Tuesday, July 03, 2018

Shade Plants

 The beautiful thing about gardening is that your design constantly evolves. The level of sun or shade in your garden can change as well. 
 
You may live in a neighborhood dominated by huge shade trees,  or perhaps some spots shaded by buildings. 
 
With only two to three hours of sunlight, sun-lovers will struggle, but plants that like part shade will do well.
 
Usually, shade and part-shade plants will do best where they don’t get hot afternoon sun.
 
Here are some perennials to grow in lower light situations: astilbe, hosta, cranesbill, bleeding hearts, foxgloves, ferns, columbine, coral bells, goatsbeard, monkshood,

ajuga, and brunnera.  There are also shrubs that will thrive in shady areas such as:

select hydrangeas, viburnum, false spirea and euonymus.  
 
Remember that most perennial flowers and roses do best in full sun. That means at least six hours of full sun.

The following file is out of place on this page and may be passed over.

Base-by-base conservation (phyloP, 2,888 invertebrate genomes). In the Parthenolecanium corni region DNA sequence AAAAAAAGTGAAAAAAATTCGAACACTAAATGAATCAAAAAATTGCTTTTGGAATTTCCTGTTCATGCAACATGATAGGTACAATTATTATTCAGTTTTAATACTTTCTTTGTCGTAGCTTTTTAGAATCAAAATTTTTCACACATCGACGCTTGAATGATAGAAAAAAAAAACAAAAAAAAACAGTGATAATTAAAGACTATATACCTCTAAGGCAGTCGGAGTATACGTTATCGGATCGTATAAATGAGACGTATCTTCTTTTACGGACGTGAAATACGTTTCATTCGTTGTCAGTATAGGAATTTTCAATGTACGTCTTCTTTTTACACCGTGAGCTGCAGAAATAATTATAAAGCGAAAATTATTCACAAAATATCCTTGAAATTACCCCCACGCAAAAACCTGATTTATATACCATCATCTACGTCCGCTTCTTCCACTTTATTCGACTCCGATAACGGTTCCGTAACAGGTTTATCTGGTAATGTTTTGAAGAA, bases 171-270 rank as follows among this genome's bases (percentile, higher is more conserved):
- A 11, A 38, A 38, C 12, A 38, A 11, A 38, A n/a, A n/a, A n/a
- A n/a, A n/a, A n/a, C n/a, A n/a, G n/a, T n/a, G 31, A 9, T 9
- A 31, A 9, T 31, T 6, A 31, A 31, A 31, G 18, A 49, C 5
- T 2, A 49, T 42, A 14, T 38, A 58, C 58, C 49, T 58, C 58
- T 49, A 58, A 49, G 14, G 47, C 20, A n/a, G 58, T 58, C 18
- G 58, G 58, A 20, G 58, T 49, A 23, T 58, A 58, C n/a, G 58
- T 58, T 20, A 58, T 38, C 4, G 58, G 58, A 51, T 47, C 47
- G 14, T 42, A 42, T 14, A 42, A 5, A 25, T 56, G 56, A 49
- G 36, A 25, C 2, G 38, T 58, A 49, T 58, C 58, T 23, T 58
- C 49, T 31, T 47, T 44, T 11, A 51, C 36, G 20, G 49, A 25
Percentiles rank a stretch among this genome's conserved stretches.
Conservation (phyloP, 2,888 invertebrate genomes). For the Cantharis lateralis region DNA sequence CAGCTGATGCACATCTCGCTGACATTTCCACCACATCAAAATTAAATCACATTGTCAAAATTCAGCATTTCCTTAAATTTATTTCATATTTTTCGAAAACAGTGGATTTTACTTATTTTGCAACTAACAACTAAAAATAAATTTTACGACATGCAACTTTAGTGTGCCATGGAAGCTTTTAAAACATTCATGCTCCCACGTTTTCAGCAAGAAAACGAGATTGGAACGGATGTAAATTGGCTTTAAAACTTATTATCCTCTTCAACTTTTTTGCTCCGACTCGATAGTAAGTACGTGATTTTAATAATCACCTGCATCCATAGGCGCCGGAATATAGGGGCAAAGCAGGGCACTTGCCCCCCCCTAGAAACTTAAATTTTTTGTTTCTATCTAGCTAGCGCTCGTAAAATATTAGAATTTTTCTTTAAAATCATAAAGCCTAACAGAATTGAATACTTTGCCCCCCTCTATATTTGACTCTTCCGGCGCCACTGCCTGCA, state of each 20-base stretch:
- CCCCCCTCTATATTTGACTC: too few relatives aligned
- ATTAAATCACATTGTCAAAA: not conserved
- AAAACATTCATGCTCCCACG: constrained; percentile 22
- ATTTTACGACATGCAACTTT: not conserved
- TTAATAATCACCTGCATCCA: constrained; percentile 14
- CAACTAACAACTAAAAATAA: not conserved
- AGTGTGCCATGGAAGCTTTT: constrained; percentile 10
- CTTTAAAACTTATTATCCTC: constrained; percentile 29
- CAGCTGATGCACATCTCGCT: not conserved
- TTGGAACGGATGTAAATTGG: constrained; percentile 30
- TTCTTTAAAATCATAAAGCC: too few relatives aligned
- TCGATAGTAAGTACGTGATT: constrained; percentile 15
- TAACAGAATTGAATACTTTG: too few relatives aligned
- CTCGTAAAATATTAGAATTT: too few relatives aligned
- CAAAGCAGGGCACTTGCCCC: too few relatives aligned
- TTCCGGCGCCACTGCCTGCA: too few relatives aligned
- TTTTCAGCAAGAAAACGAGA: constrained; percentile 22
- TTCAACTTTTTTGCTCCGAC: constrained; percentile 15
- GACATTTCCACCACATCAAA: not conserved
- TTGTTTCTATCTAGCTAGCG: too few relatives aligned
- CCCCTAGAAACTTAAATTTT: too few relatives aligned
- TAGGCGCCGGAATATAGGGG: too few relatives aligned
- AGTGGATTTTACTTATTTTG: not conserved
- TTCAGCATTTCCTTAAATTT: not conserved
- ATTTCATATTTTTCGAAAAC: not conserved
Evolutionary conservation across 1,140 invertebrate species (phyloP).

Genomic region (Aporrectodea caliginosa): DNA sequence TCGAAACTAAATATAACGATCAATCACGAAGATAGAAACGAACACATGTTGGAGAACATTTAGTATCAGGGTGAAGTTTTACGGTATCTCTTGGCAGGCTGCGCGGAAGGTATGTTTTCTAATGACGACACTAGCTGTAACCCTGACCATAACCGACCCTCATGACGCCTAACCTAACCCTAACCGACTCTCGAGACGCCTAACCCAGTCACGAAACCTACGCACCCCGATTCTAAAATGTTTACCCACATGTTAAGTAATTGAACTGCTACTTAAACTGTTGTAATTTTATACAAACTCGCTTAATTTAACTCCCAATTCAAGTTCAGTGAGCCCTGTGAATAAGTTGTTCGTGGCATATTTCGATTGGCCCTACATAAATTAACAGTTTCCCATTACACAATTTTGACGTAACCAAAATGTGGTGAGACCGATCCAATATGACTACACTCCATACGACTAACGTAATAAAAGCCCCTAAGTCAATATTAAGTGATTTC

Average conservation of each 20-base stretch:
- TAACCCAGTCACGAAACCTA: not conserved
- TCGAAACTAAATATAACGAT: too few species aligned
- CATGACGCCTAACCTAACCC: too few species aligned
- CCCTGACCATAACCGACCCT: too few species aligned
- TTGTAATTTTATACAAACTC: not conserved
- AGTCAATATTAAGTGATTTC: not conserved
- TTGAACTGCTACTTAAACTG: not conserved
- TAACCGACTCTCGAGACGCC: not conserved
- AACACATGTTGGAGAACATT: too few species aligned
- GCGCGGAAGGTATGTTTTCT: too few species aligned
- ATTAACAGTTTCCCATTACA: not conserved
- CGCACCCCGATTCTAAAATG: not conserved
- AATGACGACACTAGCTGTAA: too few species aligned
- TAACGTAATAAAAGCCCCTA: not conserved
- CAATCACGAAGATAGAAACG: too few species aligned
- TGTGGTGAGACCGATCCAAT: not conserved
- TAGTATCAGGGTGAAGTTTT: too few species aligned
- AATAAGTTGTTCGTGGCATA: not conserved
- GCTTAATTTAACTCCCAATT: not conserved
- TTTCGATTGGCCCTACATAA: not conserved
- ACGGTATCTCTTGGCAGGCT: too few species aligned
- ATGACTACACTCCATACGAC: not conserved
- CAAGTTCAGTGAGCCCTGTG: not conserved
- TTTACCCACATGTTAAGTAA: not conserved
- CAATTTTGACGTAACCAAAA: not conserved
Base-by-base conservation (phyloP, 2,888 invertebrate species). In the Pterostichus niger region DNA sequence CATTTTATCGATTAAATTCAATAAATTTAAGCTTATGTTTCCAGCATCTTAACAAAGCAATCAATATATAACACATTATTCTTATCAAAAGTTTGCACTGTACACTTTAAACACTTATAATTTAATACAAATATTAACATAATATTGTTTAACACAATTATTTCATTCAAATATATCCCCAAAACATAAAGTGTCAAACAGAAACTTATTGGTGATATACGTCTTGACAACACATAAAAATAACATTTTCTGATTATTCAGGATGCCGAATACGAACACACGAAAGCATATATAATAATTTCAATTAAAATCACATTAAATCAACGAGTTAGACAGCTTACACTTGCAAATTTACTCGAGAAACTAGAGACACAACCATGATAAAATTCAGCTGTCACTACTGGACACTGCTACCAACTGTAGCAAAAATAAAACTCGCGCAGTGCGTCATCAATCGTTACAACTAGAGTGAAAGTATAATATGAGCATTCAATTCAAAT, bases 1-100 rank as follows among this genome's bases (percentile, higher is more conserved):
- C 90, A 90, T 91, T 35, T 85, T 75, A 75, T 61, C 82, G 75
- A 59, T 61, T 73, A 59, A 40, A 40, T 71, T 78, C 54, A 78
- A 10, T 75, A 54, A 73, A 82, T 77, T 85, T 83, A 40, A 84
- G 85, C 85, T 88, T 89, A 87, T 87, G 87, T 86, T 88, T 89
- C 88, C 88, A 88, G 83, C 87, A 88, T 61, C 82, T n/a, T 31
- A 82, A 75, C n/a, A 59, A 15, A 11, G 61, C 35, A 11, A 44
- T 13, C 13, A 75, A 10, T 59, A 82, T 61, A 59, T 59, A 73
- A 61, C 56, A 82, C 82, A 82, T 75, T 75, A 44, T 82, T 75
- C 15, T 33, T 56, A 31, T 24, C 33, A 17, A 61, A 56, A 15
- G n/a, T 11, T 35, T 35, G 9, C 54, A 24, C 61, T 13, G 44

Drop in and we can help you find the right plant for the shady areas of your yard.
hydrangea, shade plants, Winnipeg garden centers
Posted by Tammy Jensen at 5:05 PM 0 Comments

Thursday, April 24, 2014

Oh No My Evergreens look brown!

 As the snow recedes and we are spending more and more time outside we are starting to see what the winter has done to our yards.  One of the first signs of how tough the winter has been is the color of our evergreens.  A lot of the cedars, spruce and pines around the city are a lovely shade of brown.  Most people’s first reaction is that the plant is dead.  This is most likely not the case.  The buds for this years growth will still be alive, they are just waiting for some heat to start growing.  Once the new growth flushes out it will cover up the brown needles .  To help the process along you need to start fertilizing and watering your evergreens as soon as the snow is gone.   A fertilizer that is high in Nitrogen ( the first number on the formula) is the best.  Miracle Gro  water soluble Evergreen and Acid Loving Plant Food is an excellent source of nitrogen with a formula of 28-10-10.  In a typical watering can ( 2 gallon) you add 2 tablespoons of fertilizer.  Soak the soil that is around the plant to feed the roots.  For best results apply the fertilizer every two weeks throughout May and June.  As for watering, a deep watering every week unless it rains.

 

Susan Jensen Stubbe

Posted by Tammy Jensen at 8:02 PM 0 Comments